I care about this project because it’s my backyard.” – Wildlife photographer Luca Martinez
Nearly 20 years after Miami Wilds water theme park gained initial approval, the battle to save the critically imperiled pine rocklands has reached a critical point. The proposed theme park could be approved by Miami-Dade’s county commissioners as early as this week, and with it destruction of the pine rocklands. This ecosystem is home to hundreds of rare and endangered flora and fauna found nowhere else on Earth. In fact, over 100 at-risk species call this place their home.
A majority of these species are endemic to this part of Florida, meaning they cannot be found anywhere else in the world. Species like the Florida bonneted bat, hairstreak butterfly, Florida leafwing butterfly, Florida panther, Miami tiger beetle, gopher tortoise, and eastern bluebird are only a few of many whose habitat would be destroyed should this theme park be approved.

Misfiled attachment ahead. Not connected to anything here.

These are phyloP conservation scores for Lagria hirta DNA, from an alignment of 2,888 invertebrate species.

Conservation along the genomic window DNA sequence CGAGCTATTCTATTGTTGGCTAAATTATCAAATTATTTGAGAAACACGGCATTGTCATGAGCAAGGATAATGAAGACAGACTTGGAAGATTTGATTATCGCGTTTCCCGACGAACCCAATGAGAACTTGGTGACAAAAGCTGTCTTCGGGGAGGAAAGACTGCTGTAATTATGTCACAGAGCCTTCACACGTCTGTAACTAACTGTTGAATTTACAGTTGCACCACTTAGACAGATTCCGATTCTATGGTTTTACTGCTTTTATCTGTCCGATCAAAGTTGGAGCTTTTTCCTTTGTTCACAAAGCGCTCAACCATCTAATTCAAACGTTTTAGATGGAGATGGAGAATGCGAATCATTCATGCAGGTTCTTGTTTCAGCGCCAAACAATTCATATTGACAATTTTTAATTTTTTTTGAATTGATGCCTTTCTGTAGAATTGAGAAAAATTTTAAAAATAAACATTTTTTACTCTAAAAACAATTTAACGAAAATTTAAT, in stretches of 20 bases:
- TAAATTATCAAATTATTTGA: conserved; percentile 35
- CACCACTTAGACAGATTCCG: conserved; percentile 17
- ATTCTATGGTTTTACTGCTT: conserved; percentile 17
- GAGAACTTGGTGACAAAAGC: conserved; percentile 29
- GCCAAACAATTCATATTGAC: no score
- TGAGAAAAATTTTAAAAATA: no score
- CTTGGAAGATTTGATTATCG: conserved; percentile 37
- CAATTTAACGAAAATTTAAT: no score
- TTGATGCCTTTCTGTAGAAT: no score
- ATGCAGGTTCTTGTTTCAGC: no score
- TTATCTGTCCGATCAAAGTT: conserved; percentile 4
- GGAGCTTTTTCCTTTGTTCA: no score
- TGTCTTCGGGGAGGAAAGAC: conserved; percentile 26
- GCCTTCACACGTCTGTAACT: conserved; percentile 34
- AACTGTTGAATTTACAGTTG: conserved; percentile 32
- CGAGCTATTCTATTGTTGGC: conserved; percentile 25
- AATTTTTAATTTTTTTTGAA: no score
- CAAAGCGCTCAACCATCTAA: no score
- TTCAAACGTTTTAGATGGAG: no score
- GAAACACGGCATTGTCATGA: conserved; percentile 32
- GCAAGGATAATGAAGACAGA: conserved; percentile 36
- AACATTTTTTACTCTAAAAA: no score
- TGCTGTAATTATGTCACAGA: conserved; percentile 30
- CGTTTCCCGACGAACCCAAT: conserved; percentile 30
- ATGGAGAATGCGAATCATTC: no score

There is less than 5% of the original pine rocklands habitat left in Florida. Zoo Miami’s pine rocklands restoration program has made it their “responsibility to ensure that this special habitat exists for future generations.” But the Miami Wilds 27-acre project would reside within what remains of this fragile ecosystem, preventing any future conservation efforts.
Habitat loss poses the greatest threat to wildlife. Should the Miami Wilds theme park be approved the loss of foraging habitats for many creatures like the bonneted bat will push already endangered species further towards extinction.
The Miami Wilds project claims it would be beneficial to county residents because it would provide over 400 job opportunities. However, the plan fails to inform residents of the millions of taxpayers dollars that would be used to subsidize their environmentally disastrous project.
This project threatens to cause a ripple effect on imperiled species and surrounding ecosystems. We must stand up and protect the pine rocklands and the endangered species that call it home.